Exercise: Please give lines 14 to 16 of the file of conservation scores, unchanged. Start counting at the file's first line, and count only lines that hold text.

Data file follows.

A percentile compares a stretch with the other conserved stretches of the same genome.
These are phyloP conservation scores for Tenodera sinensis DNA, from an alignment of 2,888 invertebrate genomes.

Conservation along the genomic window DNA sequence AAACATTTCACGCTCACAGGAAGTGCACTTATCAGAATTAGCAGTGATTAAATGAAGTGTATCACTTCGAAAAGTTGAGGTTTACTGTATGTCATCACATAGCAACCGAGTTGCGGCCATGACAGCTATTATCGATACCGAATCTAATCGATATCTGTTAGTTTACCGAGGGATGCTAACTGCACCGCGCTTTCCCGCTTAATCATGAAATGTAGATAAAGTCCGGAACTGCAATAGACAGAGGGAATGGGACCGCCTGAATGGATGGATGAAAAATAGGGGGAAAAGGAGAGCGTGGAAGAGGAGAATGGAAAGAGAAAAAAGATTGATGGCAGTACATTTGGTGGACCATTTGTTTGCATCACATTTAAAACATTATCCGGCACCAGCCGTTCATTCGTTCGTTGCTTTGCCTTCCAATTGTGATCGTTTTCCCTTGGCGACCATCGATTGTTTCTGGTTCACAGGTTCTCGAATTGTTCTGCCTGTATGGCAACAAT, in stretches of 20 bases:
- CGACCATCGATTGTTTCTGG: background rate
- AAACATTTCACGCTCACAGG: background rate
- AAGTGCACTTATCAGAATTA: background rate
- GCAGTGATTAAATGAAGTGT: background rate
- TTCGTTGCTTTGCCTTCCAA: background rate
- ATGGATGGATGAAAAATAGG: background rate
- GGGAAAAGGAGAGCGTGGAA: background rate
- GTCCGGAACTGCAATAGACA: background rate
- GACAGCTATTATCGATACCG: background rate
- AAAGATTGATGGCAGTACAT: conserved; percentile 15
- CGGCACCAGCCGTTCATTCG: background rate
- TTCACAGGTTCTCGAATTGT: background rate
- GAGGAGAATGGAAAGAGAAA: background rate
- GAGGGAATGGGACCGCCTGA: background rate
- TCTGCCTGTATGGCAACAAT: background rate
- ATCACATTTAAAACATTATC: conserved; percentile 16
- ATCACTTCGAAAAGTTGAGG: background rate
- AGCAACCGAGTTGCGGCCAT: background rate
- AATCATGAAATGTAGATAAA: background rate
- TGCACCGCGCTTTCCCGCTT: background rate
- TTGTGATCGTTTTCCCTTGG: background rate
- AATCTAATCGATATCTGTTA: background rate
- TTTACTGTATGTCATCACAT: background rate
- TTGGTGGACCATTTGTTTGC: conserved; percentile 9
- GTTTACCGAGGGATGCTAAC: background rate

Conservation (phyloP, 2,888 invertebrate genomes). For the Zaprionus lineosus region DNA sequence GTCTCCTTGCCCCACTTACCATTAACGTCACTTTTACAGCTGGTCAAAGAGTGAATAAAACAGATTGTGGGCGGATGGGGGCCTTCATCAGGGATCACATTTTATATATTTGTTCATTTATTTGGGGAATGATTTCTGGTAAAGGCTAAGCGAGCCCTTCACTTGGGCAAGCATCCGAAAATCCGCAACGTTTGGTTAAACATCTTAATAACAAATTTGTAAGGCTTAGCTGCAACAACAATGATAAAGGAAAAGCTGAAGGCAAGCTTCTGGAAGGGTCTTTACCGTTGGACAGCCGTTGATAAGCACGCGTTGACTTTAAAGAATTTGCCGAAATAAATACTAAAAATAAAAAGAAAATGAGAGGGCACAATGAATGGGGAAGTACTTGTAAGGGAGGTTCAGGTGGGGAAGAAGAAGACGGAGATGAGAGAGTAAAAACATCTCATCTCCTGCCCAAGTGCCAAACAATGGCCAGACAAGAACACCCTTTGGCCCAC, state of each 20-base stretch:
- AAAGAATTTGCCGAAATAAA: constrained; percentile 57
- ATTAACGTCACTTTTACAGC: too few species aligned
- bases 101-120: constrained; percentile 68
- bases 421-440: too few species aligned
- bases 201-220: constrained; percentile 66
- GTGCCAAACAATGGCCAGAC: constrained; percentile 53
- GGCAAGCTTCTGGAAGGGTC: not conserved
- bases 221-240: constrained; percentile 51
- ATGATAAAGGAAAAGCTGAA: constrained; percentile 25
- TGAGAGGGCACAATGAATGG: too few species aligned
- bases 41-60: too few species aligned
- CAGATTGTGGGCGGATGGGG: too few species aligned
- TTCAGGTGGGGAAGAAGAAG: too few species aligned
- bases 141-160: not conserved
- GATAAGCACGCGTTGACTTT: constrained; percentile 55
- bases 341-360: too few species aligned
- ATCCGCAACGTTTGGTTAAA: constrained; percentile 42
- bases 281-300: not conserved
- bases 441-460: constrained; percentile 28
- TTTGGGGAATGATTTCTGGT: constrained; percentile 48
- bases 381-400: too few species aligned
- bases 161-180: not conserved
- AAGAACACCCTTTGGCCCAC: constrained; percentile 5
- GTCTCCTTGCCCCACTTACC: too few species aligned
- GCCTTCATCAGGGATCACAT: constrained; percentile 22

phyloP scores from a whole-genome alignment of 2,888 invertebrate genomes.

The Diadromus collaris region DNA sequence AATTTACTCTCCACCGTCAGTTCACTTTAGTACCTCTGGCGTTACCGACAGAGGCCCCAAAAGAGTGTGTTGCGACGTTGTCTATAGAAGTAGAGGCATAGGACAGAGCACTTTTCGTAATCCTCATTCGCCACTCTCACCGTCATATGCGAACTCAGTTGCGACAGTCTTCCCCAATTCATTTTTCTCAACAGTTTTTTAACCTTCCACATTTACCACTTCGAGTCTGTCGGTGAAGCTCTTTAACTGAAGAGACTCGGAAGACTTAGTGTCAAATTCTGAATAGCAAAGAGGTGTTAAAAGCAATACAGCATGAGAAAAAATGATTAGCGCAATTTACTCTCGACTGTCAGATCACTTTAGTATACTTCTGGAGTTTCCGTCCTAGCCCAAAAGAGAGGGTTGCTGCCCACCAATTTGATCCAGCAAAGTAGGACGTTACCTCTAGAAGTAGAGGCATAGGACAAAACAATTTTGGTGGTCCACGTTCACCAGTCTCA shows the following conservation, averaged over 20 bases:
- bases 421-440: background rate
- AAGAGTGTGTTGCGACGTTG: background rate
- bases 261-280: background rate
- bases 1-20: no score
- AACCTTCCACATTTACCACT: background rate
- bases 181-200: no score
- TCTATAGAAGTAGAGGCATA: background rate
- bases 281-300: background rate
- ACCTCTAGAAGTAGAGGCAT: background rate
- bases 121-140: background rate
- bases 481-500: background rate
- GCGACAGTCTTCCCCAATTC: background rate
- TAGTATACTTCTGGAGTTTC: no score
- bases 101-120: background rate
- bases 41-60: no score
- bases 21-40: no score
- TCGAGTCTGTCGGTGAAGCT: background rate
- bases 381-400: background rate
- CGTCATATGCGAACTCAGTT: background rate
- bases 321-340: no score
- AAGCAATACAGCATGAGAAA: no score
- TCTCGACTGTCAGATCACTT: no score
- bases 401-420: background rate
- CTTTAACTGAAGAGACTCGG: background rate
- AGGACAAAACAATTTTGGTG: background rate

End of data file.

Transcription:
- CGGCACCAGCCGTTCATTCG: background rate
- TTCACAGGTTCTCGAATTGT: background rate
- GAGGAGAATGGAAAGAGAAA: background rate